The chapel (it can be visited on request and accompanied) is located in the north-east wing. It has preserved its defensive character, as the embrasures in the walls make clear. The windows on both sides of the choir are original, the others were added in 1867. The colourful stained-glass windows on the left show Saint Luis and Hugues de Martimprey, who accompanied the King on his crusade and was raised to nobility in recognition of it; on the right, “Saint Adelaide and Saint Charles Borromée”. The badges under the ceiling show the coat of arms of de Martimprey. The main altar in the style of Louis XIV is decorated in the middle with a cross of the Order of the Holy Spirit (Maltese cross with dove). The carved and gilded wooden shrine is in the style of Louis XIV. Above it is an oil painting: Saint Luke, patron of the chapel, paints the Virgin and Child and at her feet the bull, her symbolic animal. On the altar, a polychrome, gilded wooden statue: The Virgin Mary and Joseph. The second altar, made of carved and polished wood, is in Renaissance style. An eagle flying over it symbolizes John the Baptist. The painting depicts the ecstasy of St. Anthony from Padua; the decorations date from that time. The landscape painting is a votive offering to Saint Anne and Saint Joachim (painted in 1532) as a sign of gratitude for the birth of a son. The landscape shows the castle de Martimprey near Gérardmer; of the castle only, the chapel is still preserved.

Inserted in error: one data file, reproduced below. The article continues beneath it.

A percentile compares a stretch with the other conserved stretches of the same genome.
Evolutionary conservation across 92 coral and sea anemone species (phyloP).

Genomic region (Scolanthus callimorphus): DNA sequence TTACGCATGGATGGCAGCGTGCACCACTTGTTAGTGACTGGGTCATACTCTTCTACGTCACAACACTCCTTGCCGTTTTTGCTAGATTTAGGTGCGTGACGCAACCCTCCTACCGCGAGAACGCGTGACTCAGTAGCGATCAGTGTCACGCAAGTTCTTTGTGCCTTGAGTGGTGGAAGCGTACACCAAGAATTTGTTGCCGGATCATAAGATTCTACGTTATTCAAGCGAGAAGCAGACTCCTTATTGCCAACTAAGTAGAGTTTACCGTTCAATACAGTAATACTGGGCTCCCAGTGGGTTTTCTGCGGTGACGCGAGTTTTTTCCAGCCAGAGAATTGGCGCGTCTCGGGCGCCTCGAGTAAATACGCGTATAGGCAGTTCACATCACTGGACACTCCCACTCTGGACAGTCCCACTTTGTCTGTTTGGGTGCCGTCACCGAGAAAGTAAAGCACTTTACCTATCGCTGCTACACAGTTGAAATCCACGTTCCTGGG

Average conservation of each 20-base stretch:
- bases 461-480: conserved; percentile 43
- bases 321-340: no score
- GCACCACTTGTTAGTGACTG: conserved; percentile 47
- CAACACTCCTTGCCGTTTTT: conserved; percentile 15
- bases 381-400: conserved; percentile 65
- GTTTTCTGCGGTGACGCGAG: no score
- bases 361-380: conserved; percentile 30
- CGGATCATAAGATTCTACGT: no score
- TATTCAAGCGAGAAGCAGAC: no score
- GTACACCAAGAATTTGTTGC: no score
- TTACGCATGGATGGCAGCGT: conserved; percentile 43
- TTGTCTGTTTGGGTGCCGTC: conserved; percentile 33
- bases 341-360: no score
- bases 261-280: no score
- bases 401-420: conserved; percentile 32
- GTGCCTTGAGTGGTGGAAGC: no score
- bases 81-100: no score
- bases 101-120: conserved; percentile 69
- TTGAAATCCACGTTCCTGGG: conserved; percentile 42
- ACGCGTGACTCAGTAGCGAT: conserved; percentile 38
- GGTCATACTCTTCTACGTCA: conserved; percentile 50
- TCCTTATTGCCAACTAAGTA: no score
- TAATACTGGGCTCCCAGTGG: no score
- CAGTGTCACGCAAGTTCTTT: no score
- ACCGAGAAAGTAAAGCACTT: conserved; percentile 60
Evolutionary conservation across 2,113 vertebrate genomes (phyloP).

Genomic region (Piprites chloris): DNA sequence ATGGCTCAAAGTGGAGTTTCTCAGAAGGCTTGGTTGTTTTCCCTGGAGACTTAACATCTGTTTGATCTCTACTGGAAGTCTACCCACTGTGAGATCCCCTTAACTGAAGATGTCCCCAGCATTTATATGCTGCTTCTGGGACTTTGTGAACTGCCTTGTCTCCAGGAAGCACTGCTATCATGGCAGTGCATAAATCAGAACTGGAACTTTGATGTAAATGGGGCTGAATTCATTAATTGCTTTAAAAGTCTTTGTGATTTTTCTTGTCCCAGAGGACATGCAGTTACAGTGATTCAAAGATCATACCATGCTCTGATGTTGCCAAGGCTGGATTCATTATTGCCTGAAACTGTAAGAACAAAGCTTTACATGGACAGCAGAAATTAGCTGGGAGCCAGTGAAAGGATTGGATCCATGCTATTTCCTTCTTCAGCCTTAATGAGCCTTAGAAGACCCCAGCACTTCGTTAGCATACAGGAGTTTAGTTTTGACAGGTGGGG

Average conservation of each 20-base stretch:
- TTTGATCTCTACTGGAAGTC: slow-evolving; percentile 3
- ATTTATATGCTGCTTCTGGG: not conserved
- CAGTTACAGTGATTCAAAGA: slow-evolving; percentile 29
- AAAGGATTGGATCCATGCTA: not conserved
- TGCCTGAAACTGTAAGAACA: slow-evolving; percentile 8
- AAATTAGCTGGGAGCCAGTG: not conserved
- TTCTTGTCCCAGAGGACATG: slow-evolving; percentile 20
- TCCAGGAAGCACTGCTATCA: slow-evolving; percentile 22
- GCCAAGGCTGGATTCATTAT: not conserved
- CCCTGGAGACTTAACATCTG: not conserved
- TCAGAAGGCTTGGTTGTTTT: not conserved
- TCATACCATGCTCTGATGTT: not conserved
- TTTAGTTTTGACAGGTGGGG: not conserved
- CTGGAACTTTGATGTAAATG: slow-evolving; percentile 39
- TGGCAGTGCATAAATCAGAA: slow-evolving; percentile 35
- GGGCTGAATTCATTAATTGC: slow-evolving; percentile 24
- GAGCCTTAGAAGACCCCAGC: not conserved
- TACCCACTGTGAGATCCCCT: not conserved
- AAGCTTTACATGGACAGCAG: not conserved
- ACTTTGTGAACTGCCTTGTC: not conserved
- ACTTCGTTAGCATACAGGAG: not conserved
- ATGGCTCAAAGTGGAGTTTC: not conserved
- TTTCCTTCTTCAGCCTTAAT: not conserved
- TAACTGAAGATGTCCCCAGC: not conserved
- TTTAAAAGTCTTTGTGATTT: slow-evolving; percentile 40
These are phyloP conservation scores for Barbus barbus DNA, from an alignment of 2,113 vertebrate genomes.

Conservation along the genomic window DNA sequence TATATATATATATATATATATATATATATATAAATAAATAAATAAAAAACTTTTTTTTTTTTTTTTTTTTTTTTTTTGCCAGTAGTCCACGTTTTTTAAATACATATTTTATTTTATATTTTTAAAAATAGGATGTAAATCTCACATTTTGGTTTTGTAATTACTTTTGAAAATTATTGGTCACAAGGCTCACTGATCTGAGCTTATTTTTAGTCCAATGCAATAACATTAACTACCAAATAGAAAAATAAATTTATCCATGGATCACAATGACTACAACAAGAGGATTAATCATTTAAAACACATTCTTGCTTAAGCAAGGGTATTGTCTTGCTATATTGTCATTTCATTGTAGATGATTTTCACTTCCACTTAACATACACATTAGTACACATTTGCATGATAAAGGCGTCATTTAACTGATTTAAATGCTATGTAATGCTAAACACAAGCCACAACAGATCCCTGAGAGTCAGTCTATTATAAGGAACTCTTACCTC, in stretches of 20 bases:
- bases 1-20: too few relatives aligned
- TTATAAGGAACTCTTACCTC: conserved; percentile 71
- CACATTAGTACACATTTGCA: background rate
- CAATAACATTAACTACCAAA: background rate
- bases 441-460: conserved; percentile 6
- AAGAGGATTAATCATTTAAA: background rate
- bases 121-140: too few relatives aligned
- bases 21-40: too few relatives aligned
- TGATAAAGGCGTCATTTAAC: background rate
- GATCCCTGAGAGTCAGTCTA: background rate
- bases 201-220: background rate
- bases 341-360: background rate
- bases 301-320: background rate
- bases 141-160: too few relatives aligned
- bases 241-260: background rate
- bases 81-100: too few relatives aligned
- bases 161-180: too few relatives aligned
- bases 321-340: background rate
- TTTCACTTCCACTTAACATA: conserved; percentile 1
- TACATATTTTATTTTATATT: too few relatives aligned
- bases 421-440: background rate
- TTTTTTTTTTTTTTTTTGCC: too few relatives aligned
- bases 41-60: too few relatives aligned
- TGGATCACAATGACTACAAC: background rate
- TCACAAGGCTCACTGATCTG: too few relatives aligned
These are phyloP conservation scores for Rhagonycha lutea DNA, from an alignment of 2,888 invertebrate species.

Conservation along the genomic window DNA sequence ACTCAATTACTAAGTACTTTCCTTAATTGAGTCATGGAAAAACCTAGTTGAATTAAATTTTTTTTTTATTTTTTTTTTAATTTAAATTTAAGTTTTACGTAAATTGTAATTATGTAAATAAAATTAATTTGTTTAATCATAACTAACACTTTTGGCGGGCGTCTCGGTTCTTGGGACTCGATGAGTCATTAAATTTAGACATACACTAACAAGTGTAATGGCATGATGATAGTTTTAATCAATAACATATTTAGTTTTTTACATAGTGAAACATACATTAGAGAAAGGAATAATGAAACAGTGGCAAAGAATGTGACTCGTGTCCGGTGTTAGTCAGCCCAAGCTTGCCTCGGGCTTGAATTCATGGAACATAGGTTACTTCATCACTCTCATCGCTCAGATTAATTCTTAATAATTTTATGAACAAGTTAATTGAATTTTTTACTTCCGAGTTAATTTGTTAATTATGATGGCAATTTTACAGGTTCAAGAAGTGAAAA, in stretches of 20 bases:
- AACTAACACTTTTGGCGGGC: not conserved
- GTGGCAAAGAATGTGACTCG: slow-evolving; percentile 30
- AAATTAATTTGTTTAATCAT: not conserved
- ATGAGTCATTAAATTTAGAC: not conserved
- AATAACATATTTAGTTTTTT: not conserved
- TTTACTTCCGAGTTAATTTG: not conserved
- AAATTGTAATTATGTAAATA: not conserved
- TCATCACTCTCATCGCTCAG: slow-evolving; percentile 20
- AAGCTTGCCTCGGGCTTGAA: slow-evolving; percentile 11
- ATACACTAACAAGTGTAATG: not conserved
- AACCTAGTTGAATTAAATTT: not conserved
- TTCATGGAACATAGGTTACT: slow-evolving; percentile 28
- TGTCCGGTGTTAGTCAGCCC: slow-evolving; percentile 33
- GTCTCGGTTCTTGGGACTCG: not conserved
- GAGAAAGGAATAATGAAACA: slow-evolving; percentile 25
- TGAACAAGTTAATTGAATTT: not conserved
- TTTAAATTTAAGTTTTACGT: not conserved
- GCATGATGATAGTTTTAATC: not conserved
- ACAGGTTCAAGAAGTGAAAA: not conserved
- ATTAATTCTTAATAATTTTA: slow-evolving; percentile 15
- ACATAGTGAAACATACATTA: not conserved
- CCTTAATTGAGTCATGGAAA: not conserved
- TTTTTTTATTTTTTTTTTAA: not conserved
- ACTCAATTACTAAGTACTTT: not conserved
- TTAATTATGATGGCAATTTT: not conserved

An oak from the property of Victor Hugo
In 1860, an English-style park replaced the vegetable and fruit garden, which until then had been located to the south and west of the main house. The park consists almost exclusively of forest tree species. The original acorns from one of the old oaks come from the estate of Victor Hugo in Guernsey (acorns brought by Madame Viot). The gorges were created to extract the earth necessary for the production of bricks and tiles. One of the gorges flows into a small, fairly deep pond. Opposite the outside staircase, an avenue leads to a martyrdom from 1745, La Belle Croix (described in the work Cross and Martyrdom of the Canton of Réchicourt, published by SHAL, Société d’Histoire et d’Archéologie de Lorraine, Sarrebourg).
Guest rooms and a guesthouse for visitors
Text by Pascale Marcel published in the review Au pays de Sarrebourg. Headings and photos have been added by the family (April 2020).
Thanks to the SHAL section of Sarrebourg.
Jeanne Viot, the dean of Romécourt, tells about her childhood in Romécourt and her family the De Martimprey.
Jeanne Viot recalls her childhood memories at the Domaine de Romécourt.